During my sophomore year, I worked a campus job known as Tiger Call. The purpose of being a Tiger-caller was twofold: We encouraged alumni to donate to our annual fundraising drive, which helps to provide more opportunities for learning and discovery on campus, and updated their contact information (if it had changed) so that the University could remain in touch with them.
This may not be a job for everyone, but I enjoyed a couple aspects.
The first was getting to see the basic alumni profiles as they flashed across my screen while I dialed their numbers. It gives an odd feeling of continuity across the ages but also between Princeton and the outside world. A sense of certainty that beyond the FitzRandolph Gates, alumni have gone on to do absolutely anything and everything—and often amazing, high profile things.
But the better part was when they actually picked up the call and I got to talk to them. Some people do not want to be called unexpectedly, so they were initially somewhat suspicious. However, you could hear them relax as soon as I said that I was calling from Princeton University—relieved that the call wasn’t (exactly) from a telemarketer. Sometimes they had questions for me, which always caught me off guard. “What year are you?” Sophomore. “What’s your major?” Classics. “What are you writing your thesis on?” Uh… let me get back to you in approximately a year.
Often enough, they wanted to reminisce, and this always surprised me too. “You’re very lucky to be there. I had the greatest time, back when I was an undergrad.” I can’t quite imagine saying something like that to anyone over the phone, but maybe that’s just me. One time I called a man who insisted on having an entire conversation while, at the same time, using a roaring leaf blower to clean off his roof. I couldn’t imagine doing that, either, but I guess it’s a matter of preference.
“Is Quadrangle still one of the eating clubs?” You bet it is. “Is [the musical comedy group] Triangle Club touring this year?” How could they not? “Is Professor so-and-so there, because he gave me a B+ on a quiz and I still think it’s very unfair how…” Uh…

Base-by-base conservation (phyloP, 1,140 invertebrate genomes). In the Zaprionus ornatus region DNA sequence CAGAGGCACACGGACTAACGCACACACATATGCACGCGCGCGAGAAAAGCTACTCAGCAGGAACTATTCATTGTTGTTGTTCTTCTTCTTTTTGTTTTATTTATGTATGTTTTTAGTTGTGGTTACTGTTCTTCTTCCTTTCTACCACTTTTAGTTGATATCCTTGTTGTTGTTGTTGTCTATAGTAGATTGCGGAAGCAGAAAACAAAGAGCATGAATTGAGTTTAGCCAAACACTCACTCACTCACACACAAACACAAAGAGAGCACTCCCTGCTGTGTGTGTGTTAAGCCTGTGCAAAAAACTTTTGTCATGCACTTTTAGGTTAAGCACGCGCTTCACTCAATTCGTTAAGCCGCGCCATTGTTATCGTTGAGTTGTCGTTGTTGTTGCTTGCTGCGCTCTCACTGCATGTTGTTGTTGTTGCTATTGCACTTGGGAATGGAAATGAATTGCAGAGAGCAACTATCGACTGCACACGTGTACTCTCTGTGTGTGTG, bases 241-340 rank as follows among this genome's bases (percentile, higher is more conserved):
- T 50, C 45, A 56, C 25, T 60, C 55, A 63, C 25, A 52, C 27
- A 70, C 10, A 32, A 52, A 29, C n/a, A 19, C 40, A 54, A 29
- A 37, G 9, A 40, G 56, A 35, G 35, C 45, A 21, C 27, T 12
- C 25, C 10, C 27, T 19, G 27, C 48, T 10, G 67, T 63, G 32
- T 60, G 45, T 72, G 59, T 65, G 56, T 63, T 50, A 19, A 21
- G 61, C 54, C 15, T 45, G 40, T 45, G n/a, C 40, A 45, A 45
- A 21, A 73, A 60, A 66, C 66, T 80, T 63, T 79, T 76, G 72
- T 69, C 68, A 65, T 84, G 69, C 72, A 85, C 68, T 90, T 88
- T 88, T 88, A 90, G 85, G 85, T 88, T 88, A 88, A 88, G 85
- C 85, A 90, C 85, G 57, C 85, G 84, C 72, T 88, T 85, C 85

The overwhelming majority were happy to chat for a couple minutes, and a few times per shift I’d end up having a real conversation with someone. “I couldn’t help but notice that you work at a publishing company. What’s that like?” Or, “You used to be in Orange Key? Me too! What was your favorite tour story?” And it was always a lot of fun noting that these people grew up in different countries, came from different backgrounds, pursued different majors and extracurricular activities, but the mere fact of having gone to the same school was enough common ground to begin immediately sharing their own life stories.
If anyone wants proof of this level of community in a high-octane sort of way, he or she should see Princeton’s annual Reunions. At Reunions, thousands of Princeton grads descend upon campus in eccentric orange and black jackets where they wander around, chat with people, visit their old dorm and classroom buildings, and, you know, reunite.
I couldn’t tell you exactly why Princeton graduates are like this. It doesn’t seem to be part of any contract we sign, or written in small print on the matriculation form or anything. Princeton alumni just generally tend to consider themselves one very large family. I suppose that I will, too, after I’ve graduated.
The tiger (as in Panthera tigris) is a relatively solitary, territorial animal, largely ignoring others as it goes around hunting. In an ironic twist, the Princeton Tigers I called through Tiger Call were extremely social, talkative and completely interested in what we younger Tigers were doing.